Effects of judges' forecasting on their later combination of forecasts for the same outcomes.
INT J FORECASTING
391 - 409.
In a first experiment, we show that judges' ability to combine forecasts that they receive from more knowledgeable advisors is impaired when they have previously made their own forecasts for the same outcomes. It appears that they implicitly include their own forecasts among those that have to be combined. In a second experiment, we demonstrate that people combining forecasts put more weight on forecasts that are their own (whether or not they are labelled as such) or are labelled as their own (when they are not) than on equivalent forecasts that are neither their own nor labelled as such. We argue that the cognitive mechanisms responsible for these effects are better characterized as a type of conservatism rather than as an example of anchoring. Our results imply that people responsible for integrating forecasts from more knowledgeable advisors should not explicitly include their own forecasts among those that they combine and should consider avoiding making their own forecasts altogether. (C) 2003 International Institute of Forecasters. Published by Elsevier B.V. All rights reserved.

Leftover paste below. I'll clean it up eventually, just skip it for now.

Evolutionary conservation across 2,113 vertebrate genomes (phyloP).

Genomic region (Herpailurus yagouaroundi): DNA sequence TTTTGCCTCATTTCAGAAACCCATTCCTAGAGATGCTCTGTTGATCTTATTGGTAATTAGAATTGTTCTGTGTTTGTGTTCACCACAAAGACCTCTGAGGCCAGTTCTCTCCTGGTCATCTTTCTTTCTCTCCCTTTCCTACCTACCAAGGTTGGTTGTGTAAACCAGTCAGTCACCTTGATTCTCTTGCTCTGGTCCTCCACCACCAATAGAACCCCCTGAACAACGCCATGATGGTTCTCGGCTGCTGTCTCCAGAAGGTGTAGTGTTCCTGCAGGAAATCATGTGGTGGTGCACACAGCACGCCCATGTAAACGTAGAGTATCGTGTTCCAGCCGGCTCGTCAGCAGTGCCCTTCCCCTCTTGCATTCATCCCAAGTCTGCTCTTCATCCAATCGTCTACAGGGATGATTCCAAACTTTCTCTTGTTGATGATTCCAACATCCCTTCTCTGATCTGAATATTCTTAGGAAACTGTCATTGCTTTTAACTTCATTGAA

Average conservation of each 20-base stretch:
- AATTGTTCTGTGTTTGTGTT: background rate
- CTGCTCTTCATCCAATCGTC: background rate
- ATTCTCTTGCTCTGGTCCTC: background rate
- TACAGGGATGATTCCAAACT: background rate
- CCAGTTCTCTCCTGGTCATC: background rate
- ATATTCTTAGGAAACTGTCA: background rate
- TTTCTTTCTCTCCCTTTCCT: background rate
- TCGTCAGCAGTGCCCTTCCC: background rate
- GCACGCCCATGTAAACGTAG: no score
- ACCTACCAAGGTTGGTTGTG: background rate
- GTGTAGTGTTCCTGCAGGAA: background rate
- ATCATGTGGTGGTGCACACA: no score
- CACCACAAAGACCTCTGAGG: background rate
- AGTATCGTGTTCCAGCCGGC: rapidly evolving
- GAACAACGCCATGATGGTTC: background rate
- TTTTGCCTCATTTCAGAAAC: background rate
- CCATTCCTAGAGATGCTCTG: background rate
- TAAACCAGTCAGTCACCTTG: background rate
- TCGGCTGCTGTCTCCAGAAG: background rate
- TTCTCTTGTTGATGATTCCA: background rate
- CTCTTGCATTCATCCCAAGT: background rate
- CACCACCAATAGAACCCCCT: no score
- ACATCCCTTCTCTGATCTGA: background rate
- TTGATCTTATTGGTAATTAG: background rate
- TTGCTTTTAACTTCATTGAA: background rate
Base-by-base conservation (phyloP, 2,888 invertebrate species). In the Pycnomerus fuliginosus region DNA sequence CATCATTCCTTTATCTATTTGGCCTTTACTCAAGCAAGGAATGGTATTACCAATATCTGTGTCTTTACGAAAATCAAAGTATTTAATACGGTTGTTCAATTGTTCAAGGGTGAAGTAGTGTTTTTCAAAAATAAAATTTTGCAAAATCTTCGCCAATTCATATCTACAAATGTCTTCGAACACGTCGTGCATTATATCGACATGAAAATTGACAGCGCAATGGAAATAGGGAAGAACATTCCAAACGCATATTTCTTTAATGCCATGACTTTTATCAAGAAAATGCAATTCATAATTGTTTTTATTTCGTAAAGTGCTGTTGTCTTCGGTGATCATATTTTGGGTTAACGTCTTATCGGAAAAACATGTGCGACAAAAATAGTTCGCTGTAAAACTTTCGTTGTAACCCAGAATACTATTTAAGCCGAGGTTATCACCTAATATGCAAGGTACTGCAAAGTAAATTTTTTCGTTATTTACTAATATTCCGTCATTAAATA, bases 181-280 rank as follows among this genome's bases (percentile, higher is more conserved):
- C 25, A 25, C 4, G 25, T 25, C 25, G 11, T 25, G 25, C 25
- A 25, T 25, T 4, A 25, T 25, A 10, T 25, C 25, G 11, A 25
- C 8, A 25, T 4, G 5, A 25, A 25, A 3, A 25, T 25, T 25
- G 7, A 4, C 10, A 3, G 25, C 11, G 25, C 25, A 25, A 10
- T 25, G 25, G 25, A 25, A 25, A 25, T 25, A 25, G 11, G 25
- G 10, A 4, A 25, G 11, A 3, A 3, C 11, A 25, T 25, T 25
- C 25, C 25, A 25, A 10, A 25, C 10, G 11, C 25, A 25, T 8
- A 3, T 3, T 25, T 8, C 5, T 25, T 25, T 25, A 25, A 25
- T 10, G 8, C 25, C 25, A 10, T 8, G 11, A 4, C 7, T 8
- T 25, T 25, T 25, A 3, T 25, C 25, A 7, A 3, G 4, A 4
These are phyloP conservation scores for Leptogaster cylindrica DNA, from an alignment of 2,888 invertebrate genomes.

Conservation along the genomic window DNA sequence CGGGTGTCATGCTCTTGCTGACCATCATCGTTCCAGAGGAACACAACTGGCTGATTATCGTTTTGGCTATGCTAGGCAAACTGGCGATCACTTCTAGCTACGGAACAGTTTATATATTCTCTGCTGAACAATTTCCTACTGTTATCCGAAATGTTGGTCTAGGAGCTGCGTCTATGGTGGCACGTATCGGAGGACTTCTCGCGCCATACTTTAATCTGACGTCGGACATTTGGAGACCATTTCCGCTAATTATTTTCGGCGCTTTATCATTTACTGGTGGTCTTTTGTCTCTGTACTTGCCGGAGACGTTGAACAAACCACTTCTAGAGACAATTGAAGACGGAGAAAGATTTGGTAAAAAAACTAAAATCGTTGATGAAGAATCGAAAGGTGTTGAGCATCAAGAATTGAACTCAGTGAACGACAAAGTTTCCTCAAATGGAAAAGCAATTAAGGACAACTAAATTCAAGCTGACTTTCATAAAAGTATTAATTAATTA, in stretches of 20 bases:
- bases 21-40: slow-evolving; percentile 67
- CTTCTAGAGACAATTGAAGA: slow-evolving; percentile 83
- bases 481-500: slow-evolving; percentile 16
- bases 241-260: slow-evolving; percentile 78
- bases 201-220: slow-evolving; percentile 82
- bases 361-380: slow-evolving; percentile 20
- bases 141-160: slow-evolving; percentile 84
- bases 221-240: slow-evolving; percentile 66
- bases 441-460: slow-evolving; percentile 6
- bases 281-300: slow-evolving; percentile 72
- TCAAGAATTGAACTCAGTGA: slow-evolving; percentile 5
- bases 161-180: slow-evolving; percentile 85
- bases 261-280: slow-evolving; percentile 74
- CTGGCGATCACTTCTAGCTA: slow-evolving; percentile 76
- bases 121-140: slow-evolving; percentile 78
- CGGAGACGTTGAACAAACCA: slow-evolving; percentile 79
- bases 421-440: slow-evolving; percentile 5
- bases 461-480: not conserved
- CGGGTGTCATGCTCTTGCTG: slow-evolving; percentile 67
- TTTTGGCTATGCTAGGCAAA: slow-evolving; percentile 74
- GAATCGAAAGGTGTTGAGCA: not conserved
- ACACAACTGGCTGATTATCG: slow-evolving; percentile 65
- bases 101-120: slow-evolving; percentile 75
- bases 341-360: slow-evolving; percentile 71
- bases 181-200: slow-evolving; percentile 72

|Title:||Effects of judges' forecasting on their later combination of forecasts for the same outcomes|
|Keywords:||judgment, forecasting, information integration, combining forecasts, PROBABILITY-LEARNING TASKS, TIME-SERIES, HUMAN INFERENCE, SELECTIVE ACCESSIBILITY, CATEGORY ACCESSIBILITY, LABELED STIMULI, INFORMATION, HEURISTICS, ACCURACY, JUDGMENT|
|UCL classification:||UCL > School of Life and Medical Sciences
UCL > School of Life and Medical Sciences > Faculty of Brain Sciences
UCL > School of Life and Medical Sciences > Faculty of Brain Sciences > Psychology and Language Sciences (Division of) > Experimental Psychology
UCL > School of Life and Medical Sciences > Faculty of Life Sciences
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